After one year, Juvenile Court diversion program seeks to expand

Schools focus on understanding, teaching behavior

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IOWA CITY — Start small.

That was the goal of police, school, court and other officials in the first year of a Juvenile Court diversion program that aimed to reduce the number of children in the court system. To that end, officials focused solely on cases of disorderly conduct.

Rather than face court dates and a criminal record at an early age, offenders of high school and junior high school age were given the opportunity to do community service and actions designed to make them think about their actions and consequences.

Now, as the Iowa City Community School District’s academic year draws to a close, those officials are looking back on the term — and the first year of the diversion program — and assessing its impact.

And while authorities do not yet have end-of-year numbers on the program’s success, they are confident enough in the program’s strength and shifting attitudes about juvenile discipline that they intend to expand its reach in the coming school year.

“My goal is possibly doing diversion for all simple misdemeanor crimes for juveniles,” said Gabe Cook, the Iowa City Police Department’s new juvenile crime investigator and a graduate of the Iowa City school district.

If that comes to fruition — and the initiative appears to have the support of other players in the juvenile crime diversion program — it could further reduce the number of children winding up with court records for first-time minor offenses, while also freeing up valuable court resources for children in need of greater attention and services.

The decision to expand or not will be made by representatives in the diversion program, which is made up of police, court, school and social services officials.

The offenses included in the broadened diversion program would include shoplifting, simple assault, public intoxication, possession of drug paraphernalia and possibly possession of marijuana.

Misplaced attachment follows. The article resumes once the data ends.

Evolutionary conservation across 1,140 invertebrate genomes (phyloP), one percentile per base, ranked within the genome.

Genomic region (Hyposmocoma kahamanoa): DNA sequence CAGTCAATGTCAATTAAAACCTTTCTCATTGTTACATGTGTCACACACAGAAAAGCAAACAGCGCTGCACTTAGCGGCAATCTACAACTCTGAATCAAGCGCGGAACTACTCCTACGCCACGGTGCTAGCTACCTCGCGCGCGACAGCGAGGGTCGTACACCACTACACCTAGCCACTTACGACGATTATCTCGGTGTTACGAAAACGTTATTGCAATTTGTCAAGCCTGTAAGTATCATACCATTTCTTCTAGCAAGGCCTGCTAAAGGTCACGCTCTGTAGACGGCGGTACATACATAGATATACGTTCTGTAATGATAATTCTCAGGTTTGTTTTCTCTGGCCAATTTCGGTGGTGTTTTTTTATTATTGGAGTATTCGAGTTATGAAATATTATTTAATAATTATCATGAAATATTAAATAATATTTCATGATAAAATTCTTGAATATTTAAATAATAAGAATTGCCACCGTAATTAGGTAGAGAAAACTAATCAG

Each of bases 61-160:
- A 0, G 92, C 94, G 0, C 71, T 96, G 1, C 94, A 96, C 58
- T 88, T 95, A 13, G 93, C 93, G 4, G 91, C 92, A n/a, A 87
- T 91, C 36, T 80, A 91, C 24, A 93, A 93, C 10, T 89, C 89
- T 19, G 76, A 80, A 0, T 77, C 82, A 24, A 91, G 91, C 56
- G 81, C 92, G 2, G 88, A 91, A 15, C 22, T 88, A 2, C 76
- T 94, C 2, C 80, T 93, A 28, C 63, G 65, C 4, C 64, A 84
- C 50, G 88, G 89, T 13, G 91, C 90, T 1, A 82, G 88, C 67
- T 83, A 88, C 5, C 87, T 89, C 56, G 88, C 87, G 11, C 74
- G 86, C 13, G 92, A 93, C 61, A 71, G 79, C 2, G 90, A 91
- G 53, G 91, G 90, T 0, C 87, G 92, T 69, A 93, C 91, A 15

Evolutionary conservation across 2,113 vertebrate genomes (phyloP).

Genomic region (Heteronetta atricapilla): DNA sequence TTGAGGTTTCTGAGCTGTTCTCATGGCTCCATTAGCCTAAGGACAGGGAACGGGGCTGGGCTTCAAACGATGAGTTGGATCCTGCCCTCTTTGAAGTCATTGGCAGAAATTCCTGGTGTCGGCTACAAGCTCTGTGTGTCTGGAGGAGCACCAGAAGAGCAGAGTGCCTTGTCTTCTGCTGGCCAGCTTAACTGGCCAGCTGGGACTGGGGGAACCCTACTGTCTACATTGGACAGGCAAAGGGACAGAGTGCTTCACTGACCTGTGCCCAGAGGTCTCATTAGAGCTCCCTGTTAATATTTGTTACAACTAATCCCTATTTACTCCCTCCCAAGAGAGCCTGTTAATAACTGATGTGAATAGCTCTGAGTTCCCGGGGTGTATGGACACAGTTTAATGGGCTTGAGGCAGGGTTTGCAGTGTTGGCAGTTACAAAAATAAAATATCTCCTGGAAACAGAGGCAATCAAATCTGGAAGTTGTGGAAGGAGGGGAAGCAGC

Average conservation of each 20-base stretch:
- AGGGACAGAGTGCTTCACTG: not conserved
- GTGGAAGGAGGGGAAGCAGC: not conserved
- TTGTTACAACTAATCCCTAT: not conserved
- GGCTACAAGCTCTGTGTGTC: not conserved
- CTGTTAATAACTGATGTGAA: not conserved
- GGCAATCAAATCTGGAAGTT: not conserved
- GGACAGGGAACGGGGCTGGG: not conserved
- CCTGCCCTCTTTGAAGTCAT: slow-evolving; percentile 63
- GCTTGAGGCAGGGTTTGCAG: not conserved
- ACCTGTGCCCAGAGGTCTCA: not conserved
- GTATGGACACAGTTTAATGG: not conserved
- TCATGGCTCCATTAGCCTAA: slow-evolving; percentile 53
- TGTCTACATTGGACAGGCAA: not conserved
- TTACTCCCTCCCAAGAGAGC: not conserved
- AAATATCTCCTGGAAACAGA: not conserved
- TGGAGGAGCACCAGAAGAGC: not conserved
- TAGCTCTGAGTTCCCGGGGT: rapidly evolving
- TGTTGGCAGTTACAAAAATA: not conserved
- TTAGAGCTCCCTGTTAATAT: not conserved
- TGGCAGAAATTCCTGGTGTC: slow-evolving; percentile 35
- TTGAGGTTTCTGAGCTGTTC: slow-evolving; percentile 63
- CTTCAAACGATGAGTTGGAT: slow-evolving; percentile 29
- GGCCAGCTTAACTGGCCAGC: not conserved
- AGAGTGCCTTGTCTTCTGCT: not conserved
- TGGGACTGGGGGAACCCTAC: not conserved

“We’re able to devote more resources and more intensive attention to those kids that need more intense attention,” said Sixth Judicial District Judge Deb Minot, a former Johnson County prosecutor. “We’re siphoning off the kids who we can work with in one way and hoping it works and saving our more dedicated and more expensive resources for the kids that need a higher level of intervention.”

While the goal of the Juvenile Court system was to give children a chance at receiving intervention without a formal court record, Minot said that is not what is occurring now. Minor offenses remain on children’s criminal records as they enter adulthood.

Under the diversion program, which began at the onset of the 2014-15 school year, police don’t respond to the first instance of disorderly conduct, providing it’s not a major fight or disruption and the juvenile doesn’t have an extensive previous record.

In those cases, students instead complete a “stop and think” program that requires them to reflect on the incident and why it happened. Iowa City schools also provide mentors for some students — teachers, community members or law enforcement — who can check on students’ grades and spend time with them over lunch or riding along in a police car.

That approach has allowed teachers and administrators to learn more about the reasons for students’ behaviors and has improved behavior in school overall, officials said.